By Ed Huyck
By Melissa Wray
By Patrick Strait
By Jonathan McJunkin
By B Fresh Photography
By Ryan Siverson
By Kendra Sundvall
By Ed Huyck
Judith Brin Ingber, who was a student of the Andahazys, recalls the fireworks between "two Hungarians with temperaments"--Andahazy and Antal Dorati, then conductor of the orchestra. For several years in the 1950s these two mercurial artists filled Northrop Auditorium each June, collaborating on productions that mixed Andahazy's European esthetic with exotic Ballet Russe favorites like Schéhérazade.
The real fireworks on the local ballet scene began in 1962 when Lloyce Houlton, a Duluth native who had danced in New York, founded the Minnesota Dance Theater and school in Dinkytown. An artist who demanded maximum loyalty and energy from everyone around her, Houlton wore her passions on the sleeve of her elegant fur coat. She produced her own versions of classics, such as her popular Nutcracker, which was performed annually at Northrop Auditorium with the Minnesota Orchestra. Too, she imported contemporary ballet choreographers with international reputations (such as Glen Tetley) to work with the company.
Her original choreography, which dominated the repertory, was a hybrid of classical ballet pyrotechnics and Martha Graham-inspired dramatic modernism. At her best, Houlton inspired her company to Olympian heights with works like Crumb Trilogy, performed with the St. Paul Chamber Orchestra and described here in a 1978 Minneapolis Tribune review by critic Mike Steele:
While most contemporary creators are grappling with time and space and generally groveling in the area of their navels, Houlton stands on a mountaintop hurling cosmic pictures our way. She creates the cosmos on the Orpheum Theater stage and sculpts images of metaphysical power to comment on it.
Houlton was by all accounts a pied piper who lured both dancers and funders into the maelstrom of her artistic vision. While she lovingly and rigorously molded young dancers and brought them into the company, she could also be intensely critical and destructive. One dancer recalls her waiting backstage to grab dancers as they exited and hiss at them, "You've ruined my ballet!"
By contrast, Diane Aldis, a modern dancer who took a class with Houlton in the early 1980s, describes her as "an incredibly eloquent and inspiring woman who came sweeping into class saying, 'today we're going to explore the 17th, 18th, and 19th centuries through my aesthetic.' "
She remembers Houlton, in pink-sequined sneakers, making her pedagogical points with some eye-popping analogies. During grands pliés (the deep knee bends which begin the ballet barre), Houlton asked the students to envision themselves giving birth to Zeus. For all her idiosyncrasies, she molded an impressive group of performers, including Erin Thompson, who won a Bessie Award for her dancing in New York, and Houlton's daughter Lise, who became a principal dancer with American Ballet Theater.
By the late 1970s, MDT was on its way to becoming a major regional ballet company. At one point it was the third-largest performing-arts institution in the state, with 22 dancers and more than 1000 students in the school. Houlton's lavish productions and charismatic presence created an aura of glamour and success. Yet this façade was eventually undermined by severe financial problems.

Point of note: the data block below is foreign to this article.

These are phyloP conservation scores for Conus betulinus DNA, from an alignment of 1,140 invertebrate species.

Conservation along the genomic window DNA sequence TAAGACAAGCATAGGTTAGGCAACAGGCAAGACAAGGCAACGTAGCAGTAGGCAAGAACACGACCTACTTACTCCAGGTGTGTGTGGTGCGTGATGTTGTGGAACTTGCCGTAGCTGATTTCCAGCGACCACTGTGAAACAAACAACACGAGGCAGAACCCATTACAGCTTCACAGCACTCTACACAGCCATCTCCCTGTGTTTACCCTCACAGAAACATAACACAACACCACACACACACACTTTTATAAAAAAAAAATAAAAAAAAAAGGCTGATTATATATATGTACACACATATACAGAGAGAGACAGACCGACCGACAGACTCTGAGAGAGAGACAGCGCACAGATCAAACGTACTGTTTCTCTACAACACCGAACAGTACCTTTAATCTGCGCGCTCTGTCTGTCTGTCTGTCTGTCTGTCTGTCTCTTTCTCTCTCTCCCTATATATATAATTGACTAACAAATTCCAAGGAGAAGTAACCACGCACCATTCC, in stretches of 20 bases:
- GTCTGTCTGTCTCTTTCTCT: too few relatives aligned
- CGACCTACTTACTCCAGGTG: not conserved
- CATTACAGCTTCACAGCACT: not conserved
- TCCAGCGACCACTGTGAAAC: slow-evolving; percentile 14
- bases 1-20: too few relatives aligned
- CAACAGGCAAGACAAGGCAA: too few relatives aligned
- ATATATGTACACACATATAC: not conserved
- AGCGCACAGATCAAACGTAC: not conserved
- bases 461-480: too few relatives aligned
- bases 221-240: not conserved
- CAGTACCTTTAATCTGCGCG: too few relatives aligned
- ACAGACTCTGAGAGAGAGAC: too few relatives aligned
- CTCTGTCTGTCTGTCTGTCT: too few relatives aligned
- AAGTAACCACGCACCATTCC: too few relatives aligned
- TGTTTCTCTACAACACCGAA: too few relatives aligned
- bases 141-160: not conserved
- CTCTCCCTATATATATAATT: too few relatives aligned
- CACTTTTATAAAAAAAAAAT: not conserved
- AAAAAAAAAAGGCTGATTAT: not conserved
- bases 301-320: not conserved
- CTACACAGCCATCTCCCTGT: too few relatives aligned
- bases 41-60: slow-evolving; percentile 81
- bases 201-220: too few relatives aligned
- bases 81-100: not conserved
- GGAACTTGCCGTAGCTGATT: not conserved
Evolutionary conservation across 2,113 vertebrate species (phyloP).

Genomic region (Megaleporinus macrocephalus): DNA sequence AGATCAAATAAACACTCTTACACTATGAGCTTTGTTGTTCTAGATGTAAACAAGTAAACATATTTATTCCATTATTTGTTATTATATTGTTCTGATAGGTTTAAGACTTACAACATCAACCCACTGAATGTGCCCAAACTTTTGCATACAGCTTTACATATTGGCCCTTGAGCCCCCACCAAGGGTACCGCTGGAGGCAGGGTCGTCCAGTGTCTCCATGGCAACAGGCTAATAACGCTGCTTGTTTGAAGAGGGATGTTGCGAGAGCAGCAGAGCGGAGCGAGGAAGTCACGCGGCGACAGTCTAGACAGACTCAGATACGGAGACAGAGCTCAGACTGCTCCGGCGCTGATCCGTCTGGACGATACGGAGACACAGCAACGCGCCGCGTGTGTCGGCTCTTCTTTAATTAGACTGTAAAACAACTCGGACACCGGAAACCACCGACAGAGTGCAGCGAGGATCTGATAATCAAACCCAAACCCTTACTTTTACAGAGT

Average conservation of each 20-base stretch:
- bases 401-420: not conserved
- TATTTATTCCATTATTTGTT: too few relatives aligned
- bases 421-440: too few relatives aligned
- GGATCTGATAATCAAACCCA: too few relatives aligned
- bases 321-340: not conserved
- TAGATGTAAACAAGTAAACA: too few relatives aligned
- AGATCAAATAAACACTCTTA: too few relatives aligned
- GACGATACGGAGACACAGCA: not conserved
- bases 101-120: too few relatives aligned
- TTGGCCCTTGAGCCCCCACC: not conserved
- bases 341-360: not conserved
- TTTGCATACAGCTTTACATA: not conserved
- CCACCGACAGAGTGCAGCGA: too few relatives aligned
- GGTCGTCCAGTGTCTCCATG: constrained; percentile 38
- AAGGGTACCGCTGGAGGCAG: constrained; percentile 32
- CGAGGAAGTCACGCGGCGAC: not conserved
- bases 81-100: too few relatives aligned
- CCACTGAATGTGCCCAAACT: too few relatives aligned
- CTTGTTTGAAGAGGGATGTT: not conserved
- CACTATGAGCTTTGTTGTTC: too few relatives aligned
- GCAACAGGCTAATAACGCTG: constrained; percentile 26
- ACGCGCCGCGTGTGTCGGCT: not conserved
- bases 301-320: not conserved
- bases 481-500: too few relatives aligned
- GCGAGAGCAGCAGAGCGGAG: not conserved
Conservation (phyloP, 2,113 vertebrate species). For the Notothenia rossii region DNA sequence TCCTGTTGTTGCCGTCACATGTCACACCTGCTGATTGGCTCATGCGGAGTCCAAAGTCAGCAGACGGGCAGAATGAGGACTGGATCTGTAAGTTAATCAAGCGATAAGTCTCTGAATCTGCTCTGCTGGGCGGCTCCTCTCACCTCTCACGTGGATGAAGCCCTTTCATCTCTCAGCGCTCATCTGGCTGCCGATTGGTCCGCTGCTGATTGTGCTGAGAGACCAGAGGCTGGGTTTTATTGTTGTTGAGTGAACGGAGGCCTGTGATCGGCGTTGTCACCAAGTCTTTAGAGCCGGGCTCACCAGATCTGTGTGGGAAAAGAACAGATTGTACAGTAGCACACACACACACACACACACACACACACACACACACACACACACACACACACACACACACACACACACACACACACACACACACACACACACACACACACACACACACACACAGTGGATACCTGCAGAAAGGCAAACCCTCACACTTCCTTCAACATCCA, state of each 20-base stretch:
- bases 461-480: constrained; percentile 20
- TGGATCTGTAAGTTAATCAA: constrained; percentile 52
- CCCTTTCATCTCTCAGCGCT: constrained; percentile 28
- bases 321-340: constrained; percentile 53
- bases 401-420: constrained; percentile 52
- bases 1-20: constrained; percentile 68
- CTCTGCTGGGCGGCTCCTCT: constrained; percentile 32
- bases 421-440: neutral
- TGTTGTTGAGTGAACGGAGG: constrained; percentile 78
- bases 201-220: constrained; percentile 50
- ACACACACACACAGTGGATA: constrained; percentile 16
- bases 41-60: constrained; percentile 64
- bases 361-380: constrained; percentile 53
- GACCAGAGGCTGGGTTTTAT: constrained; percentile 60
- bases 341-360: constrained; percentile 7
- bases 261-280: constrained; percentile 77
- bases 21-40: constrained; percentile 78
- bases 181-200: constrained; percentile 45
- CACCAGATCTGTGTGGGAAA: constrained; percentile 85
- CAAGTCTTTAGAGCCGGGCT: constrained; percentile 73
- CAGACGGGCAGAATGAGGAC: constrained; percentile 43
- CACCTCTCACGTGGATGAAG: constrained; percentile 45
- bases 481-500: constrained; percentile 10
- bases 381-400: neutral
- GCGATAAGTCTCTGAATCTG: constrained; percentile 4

Even today, years after Houlton's death, people in the arts, funding, and business communities will only question the dance diva's administration off the record. According to one civic leader and dance aficionado, "Lloyce had the uncommon ability to outspend her budget and lean on board members to fill in the gaps, year after year." At the same time, she could apparently shake money out of trees, obtaining substantial commitments from funders and wealthy individuals, some of whom had vowed not to give her another dime.
By 1986, however, the company was deeply in debt. The board of trustees, at the end of its rope, voted to remove Houlton as artistic director. "It was like firing your mom," says Lou Fancher, a dancer representative to the board at the time. Even many of Houlton's detractors were shocked at the idea of a company's founder being removed from the organization she had created.
The board brought in Pacific Northwest Ballet, a major company based in Seattle, to establish Minneapolis as a second city (a popular arrangement at the time to broaden a large company's audience and financial base). What was supposed to be a merger of the two companies became a kind of corporate takeover, with all the MDT dancers getting fired. This community's movers and shakers didn't take well to being co-opted by outsiders, no matter how accomplished they were, and the venture failed within two years.
"Veins still pop out in people's necks when the history of MDT comes up," says Neil Cuthbert, a program officer at the McKnight Foundation who has followed the evolution of dance here for many years. "Some people feel what happened to Lloyce was tragic and uncalled-for. Others believe it should have happened sooner."
Whatever the case, MDT's fate has profoundly affected local ballet. Funders and community leaders felt burned and were unwilling to take a chance on emerging ballet companies. Many believed that Minneapolis had missed its only chance to develop a major regional company. Dale Schatzlein, director of the Northrop Dance Series, which brings in four international ballet companies each year, suggests that the arts landscape has become inhospitable to large ballet troupes. He cites the demise of the National Endowment for the Arts dance-touring program in the 1980s as one significant factor. Similarly, the increased costs of maintaining and touring a large company have significantly altered the economics of ballet.
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